Foundation upon which we build our photo
images by the
§ correct selection
§ arrangement and
§ combination of the visual elements
within the picture area to produce a harmonious
and pleasing photograph
Limitation of Photography
§ Photographer can use of objects within a frame of
the camera viewfinder.
§ Not to point the camera head on and shoot like a
tourist who does look around for the best angle
and lighting condition.
§ Little harder than the artist, he must find a scene
that has the best composition by finding the right
angle, choosing the right lenses, at the right time
of the day for the best lighting condition and using
Decide what’s your Subject
§ What’s your subject?
§ Remove clutter you see in the viewfinder.
§ Keep your backgrounds clean. If possible
use DOF that will show clearly your
§ May allow distractions in the foreground or
background to remain out of focus.
§ Eliminate distractions. Identify your subject and
emphasize only the subject.
§ It is best to communicate only one idea per
photograph. A written sentence that does too much
is called a run-on sentence and is considered poor
§ A run-on photograph is bad photography. Keep
each photograph simple. Remove unnecessary
elements. Move in closer if required.
Basic Elements of
§ Objects, such as trees, houses, mountains,
lakes or any other large or small object
within the picture area (viewfinder).
§ These are the objects the photographer is
“stuck” with and has to do the best with
what is in front of the camera.
Vancouver, BC Canada July 7, 2004 (Bong Eliab)
§ Mass comes in two sections
§ Formal Balance: equal balance or classical
balance; it elicits feelings of dignity, repose, but
makes static, unimaginative photo images as
the objects in the picture are of equal size, one
balancing the other equally. It makes the
photograph uninteresting and boring after the
§ Informal Balance: un-even or un-equal balance in the picture area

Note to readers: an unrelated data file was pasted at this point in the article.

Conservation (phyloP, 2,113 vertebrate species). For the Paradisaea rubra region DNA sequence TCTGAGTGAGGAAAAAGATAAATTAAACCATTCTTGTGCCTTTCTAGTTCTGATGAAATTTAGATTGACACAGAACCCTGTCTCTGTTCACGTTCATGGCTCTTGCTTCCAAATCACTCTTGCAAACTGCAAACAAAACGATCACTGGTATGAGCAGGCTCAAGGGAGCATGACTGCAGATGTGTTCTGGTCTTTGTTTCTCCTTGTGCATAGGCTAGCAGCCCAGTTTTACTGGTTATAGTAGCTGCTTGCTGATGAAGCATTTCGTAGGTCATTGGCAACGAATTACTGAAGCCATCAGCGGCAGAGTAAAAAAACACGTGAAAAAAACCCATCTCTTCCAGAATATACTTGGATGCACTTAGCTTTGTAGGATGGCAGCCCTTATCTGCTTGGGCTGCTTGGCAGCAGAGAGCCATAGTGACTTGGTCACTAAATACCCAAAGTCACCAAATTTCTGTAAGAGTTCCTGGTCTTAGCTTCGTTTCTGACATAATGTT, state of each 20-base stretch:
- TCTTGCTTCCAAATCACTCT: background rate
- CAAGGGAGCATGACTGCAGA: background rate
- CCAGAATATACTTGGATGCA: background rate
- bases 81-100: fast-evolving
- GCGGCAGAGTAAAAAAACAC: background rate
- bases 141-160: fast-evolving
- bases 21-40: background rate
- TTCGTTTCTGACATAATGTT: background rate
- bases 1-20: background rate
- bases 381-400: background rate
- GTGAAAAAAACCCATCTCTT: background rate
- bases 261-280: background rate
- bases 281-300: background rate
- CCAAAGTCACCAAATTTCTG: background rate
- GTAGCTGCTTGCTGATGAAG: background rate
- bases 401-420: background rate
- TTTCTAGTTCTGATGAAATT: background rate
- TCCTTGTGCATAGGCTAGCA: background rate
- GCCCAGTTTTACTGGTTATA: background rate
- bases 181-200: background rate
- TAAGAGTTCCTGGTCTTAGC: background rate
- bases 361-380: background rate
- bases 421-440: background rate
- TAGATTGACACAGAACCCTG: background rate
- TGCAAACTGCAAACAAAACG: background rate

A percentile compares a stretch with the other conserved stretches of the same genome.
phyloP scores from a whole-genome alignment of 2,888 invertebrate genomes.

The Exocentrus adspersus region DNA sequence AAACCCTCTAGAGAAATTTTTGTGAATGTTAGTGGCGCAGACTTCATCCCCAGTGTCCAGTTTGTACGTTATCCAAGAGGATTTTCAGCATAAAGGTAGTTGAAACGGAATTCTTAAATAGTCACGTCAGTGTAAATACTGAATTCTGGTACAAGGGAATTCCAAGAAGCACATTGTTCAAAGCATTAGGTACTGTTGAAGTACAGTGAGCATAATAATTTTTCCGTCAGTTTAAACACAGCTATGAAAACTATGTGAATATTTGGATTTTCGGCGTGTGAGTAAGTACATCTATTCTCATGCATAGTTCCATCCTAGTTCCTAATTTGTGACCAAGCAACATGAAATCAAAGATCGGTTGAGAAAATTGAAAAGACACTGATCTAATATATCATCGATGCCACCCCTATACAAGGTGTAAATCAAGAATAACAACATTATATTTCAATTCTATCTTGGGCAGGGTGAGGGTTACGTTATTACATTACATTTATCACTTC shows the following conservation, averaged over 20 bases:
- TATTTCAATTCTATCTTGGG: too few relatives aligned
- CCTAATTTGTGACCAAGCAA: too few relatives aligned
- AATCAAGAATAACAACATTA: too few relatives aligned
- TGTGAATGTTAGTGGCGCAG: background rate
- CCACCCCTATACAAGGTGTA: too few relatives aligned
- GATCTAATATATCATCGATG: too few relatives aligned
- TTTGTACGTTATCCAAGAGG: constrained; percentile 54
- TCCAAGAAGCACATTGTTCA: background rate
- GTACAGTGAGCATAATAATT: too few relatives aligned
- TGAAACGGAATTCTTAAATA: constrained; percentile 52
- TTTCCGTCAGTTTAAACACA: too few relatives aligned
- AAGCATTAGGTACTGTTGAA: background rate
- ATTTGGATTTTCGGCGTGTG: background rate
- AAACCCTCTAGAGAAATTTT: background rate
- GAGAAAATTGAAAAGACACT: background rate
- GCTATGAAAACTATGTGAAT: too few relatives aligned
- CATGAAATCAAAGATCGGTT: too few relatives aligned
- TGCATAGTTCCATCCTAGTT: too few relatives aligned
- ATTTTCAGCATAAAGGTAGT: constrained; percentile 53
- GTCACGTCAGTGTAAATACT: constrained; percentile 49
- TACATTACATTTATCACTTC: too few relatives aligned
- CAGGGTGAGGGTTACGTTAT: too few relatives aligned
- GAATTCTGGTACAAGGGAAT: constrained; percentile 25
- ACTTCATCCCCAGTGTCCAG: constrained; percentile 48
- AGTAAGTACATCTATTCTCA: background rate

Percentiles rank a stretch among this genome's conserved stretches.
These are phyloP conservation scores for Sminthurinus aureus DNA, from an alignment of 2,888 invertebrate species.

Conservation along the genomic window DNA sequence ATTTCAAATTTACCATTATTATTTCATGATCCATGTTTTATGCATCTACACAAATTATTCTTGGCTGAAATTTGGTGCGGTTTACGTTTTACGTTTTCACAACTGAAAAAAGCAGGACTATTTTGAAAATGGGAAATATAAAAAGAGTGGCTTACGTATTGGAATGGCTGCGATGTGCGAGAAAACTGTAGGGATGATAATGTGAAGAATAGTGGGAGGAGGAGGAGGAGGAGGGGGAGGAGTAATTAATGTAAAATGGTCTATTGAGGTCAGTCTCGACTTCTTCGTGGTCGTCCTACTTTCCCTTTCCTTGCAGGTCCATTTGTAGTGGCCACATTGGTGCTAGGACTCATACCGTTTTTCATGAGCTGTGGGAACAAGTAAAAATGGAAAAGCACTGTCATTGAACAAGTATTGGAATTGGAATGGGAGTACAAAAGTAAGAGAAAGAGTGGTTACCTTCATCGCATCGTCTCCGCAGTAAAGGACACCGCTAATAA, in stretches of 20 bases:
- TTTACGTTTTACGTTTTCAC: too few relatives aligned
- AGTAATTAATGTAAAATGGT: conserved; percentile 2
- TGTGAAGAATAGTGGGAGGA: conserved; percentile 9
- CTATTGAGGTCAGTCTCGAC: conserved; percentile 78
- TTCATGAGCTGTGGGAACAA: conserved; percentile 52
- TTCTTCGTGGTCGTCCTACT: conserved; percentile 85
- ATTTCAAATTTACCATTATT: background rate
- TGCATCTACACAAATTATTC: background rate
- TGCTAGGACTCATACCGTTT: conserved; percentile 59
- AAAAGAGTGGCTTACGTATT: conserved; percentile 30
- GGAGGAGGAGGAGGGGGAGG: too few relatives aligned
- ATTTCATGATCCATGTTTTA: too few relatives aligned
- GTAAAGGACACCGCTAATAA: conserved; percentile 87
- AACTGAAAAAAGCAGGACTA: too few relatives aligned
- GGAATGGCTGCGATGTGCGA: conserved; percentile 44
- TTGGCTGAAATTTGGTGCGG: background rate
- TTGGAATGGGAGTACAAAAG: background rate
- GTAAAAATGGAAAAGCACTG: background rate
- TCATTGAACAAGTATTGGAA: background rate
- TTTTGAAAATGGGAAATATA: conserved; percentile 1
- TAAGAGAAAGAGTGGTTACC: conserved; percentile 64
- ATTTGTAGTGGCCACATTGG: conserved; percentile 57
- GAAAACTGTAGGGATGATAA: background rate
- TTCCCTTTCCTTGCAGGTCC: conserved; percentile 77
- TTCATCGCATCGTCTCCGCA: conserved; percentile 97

Toronto Yonge St., Canada July 9, 2004 (Bong Eliab)
Avoid the Center or the Bull’s
Use the entire photograph. Placing your
subject in the geometric center of your
view finder is not pleasing to the eye and
does not efficiently use your picture space.
Avoid the center. Before you snap the
shutter, check all four corners of the finder
to see that you are properly using the space.
Avoid the Center or the Bull’s
With the main subject at the center, the eye
will go in to picture and stay in the center
and will not move around to see and enjoy
other objects in the frame. The eye will get
tired very fast and lose interest in the
§ Divide the picture area
into “thirds” horizontally
and vertically, the lines
that cross in the picture
area are the golden mean
or the best spot in which
to place your main subject
as it is the focal point of
§ The best spot is the upper
right or the lower right
because the eye enters the
picture frame at the lower
left hand corner, travels to
the center of the picture
area, then reaches the right
hand position where it
stops to look at the center
of interest (main subject)
§ Try to frame your
subject in such a
way as to direct
attention toward the
§ Vertical Line: it denotes dignity, height,
strength, and grandeur. We find verticals in
trees, tall buildings, fences, people standing up,